Diagnosis Delays in Women’s Health: The Denial of Women’s Pain

Adeline Lai
11 min readOct 29, 2023

When was the last time you felt sick? Were you told that you were mentally ill, or attention seeking for saying that you felt sick?

Now let’s say you had a really hard kick to the stomach. The pain was so gutwrenching that you had to go to the emergency room. Would your doctor tell you that the pain is “all in your head”?

Girls and women face this all the time.

3 in 10 middle-aged women with coronary heart disease symptoms are diagnosed with mental illness.

Women with acute abdominal pain have to wait 65 minutes for pain medication, compared to men who typically wait 49 minutes.

This list goes on and on.

Not only does this cause tremendous pain to women, it can even lead to serious diseases being undiagnosed for years. During this period, women are forced to suffer these mental, physical and financial consequences on their own.

On top of this, delayed diagnosis will even increase women’s likelihood of death.

For example, a 6+ weeks delay of endometrial cancer leads to a 14% higher chance of death.

Let’s take a look at endometriosis as an example.

If a woman doesn’t become pregnant, the tissue that lines the uterus is shed during the woman’s period. Women who have endometriosis have this type of tissue growing outside their uterus in places like their fallopian tubes. Like the tissue lining the uterus, the tissue outside the uterus also sheds during a woman’s period. This means that the woman is not only bleeding from her uterus but also from other key reproductive organs like the fallopian tubes, causing immense pain.

The bleeding outside the uterus also triggers the woman’s immune system to attack this misplaced tissue leading to inflammation, digestive issues and more pain.

If endometriosis isn’t treated quickly, the tissue outside the uterus becomes scar tissue. Scar tissue is particularly dangerous because it sticks to other organs. For example, scar tissue in the fallopian tubes can cause the fallopian tubes to stick to nearby organs. This can lead to infertility or life-threatening pregnancies since the fallopian tubes deliver eggs from a woman’s ovaries to the uterus. If the fallopian tubes are blocked, the eggs can’t reach the uterus. If the eggs can’t reach the uterus, the woman can’t conceive.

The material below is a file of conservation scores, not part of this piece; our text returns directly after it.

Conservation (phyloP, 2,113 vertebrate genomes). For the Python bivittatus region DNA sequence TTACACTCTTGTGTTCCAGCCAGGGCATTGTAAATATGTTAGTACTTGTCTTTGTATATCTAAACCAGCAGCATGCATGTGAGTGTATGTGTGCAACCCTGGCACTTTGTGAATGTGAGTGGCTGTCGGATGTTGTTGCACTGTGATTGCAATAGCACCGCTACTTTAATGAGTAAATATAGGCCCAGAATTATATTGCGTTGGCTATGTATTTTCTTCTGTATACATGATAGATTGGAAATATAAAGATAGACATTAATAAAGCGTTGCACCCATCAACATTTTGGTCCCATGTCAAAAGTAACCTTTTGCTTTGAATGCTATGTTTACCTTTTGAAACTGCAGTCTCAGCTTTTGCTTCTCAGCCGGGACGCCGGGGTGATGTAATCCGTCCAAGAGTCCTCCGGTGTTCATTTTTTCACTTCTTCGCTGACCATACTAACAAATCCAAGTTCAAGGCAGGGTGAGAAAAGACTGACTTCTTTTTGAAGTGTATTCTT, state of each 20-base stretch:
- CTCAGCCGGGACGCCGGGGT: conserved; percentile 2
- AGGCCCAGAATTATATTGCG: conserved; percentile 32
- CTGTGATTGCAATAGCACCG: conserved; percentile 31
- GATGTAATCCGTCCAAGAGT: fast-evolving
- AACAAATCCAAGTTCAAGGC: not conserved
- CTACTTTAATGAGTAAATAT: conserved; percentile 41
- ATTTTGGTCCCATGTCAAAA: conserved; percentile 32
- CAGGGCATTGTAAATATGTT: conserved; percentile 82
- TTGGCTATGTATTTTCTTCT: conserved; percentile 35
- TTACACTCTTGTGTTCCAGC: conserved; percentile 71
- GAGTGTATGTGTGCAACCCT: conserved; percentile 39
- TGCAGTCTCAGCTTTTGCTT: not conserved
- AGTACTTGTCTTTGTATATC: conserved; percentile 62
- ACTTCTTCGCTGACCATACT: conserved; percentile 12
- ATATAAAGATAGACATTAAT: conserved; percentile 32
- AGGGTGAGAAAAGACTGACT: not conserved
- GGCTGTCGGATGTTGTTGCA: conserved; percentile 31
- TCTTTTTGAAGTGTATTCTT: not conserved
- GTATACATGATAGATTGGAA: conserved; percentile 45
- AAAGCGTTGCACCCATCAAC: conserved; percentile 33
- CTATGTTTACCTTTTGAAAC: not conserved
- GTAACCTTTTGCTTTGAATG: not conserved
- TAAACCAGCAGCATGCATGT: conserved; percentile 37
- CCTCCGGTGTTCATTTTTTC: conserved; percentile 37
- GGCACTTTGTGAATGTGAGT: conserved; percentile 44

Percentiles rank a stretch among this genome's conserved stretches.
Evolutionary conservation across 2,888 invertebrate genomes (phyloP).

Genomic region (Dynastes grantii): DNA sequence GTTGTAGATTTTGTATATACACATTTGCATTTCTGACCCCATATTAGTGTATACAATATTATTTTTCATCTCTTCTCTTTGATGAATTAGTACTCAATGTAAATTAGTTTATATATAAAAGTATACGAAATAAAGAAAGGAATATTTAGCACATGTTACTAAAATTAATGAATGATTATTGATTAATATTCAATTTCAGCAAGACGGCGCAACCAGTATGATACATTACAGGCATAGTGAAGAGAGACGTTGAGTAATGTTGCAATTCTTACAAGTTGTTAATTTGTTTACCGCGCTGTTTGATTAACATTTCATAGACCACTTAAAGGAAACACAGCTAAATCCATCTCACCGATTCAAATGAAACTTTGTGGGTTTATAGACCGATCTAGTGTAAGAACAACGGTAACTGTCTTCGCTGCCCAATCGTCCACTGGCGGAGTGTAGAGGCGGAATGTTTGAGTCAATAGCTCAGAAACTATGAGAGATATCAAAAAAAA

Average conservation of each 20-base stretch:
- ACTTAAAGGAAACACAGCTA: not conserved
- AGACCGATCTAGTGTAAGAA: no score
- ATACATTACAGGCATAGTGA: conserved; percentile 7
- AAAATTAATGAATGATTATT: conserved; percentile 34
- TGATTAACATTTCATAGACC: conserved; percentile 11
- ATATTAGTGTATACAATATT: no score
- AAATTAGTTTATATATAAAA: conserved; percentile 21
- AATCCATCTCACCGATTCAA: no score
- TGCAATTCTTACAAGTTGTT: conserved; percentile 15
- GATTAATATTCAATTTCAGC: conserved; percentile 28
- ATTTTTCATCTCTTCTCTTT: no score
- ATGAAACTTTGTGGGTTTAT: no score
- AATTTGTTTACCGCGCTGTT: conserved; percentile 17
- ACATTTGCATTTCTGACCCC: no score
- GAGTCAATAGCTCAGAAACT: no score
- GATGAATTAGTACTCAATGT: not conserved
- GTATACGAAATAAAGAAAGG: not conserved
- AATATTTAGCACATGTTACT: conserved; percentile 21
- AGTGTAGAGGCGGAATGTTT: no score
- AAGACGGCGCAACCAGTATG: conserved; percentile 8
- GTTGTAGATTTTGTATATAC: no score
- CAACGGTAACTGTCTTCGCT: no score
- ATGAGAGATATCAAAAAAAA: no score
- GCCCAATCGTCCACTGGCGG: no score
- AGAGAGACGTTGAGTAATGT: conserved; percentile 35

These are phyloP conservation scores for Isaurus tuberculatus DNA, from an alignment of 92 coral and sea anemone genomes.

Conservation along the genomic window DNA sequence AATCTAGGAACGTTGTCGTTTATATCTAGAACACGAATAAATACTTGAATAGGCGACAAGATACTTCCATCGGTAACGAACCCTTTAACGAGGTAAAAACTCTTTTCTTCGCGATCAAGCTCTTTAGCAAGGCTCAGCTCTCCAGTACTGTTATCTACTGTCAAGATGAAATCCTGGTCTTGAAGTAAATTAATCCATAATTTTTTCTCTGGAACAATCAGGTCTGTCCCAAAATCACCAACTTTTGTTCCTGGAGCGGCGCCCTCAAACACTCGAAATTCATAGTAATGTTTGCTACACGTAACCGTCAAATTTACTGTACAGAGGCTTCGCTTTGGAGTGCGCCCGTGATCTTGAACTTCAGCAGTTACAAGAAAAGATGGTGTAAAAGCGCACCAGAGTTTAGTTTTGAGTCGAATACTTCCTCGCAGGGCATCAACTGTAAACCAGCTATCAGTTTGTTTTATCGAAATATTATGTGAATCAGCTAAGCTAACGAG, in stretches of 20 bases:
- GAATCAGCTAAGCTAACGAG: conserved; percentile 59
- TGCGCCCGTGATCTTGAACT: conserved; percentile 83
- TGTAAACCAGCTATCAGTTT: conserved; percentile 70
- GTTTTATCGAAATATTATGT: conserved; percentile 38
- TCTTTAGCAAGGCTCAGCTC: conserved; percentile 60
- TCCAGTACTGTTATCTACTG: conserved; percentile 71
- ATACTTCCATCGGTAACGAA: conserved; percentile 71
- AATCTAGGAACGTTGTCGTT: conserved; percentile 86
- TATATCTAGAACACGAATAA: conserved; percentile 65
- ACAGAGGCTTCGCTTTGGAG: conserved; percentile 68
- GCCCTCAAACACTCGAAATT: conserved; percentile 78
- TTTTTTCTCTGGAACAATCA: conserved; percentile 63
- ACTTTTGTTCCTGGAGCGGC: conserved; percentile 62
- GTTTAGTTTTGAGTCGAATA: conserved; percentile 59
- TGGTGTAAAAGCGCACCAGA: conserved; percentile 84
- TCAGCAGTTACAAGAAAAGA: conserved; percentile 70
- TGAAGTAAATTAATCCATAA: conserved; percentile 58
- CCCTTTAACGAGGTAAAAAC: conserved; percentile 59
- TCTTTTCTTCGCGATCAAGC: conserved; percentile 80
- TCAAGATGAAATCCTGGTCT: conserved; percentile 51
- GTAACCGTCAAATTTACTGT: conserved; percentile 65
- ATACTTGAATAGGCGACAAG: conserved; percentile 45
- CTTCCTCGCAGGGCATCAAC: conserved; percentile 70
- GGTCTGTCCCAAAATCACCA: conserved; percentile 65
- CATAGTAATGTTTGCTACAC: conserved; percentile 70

Sometimes, the egg grows in the fallopian tube and the woman becomes pregnant. This pregnancy will be extremely dangerous because the fallopian tubes aren’t made to be where an egg grows. As the egg becomes bigger, the fallopian tubes may break causing enough internal bleeding to take the woman’s life.

1 in 10 women have endometriosis. However, 9 in 10 women with endometriosis have their symptoms completely ignored by doctors and family members. Almost 1/2 of women with endometriosis have even been told that their symptoms are a “normal part of being a woman”!

The lack of endometriosis diagnosis significantly decreases a woman’s quality of life. Women with endometriosis have a 50% increased risk of developing depression or anxiety. Leaving endometriosis undiagnosed means leaving 190 million women with terrible physical and mental health for many years.

The lack of diagnosis also impacts women financially.

On average, a woman with a delayed endometriosis diagnosis will spend ~$28,376 in healthcare costs.

Women with endometriosis miss many work days and have lower productivity due to their symptoms. This has huge economic and career impacts, leading to 1 in 6 women with endometriosis to be fired.

In the U.K. alone, women’s health conditions take 3+ years from symptom onset to diagnosis.

The main cause behind this ridiculous diagnosis time is that women’s health symptoms are ignored and dismissed. In fact, 1 in 3 women say their health concerns weren’t taken seriously by their healthcare providers. The main issue here is gender bias and the normalization of women’s pain. Throughout history, women’s health symptoms for serious conditions like endometriosis are glossed over as PMS or “part of being a woman”.

Medical gaslighting is when a doctor ignores or gaslights the patient into thinking that their symptoms are caused by their own psychological issues.

In the 21st century, this makes absolutely no sense. Aren’t doctors supposed to make you feel better?

Guess what’s even more absurd?

Women don’t seek medical care.

47% of women see scheduling an appointment as a chore. Since the scheduling of appointments is viewed as a chore, they’re labelled as non-urgent. Approximately, 4 in 5 women don’t seek medical care until their symptoms worsen. Without seeking medical care, women can’t get diagnosed or treated.

Does this mean that women are too lazy to take care of their own health? Why aren’t women setting up appointments?

Women dismiss their own symptoms.

More than 1 in 5 women who had heart attacks thought that their symptoms were simply stress or anxiety. During heart attacks, most women wait more than 90 minutes before calling 911! Half of the women with heart attacks even called a friend or family about their symptoms before calling 911.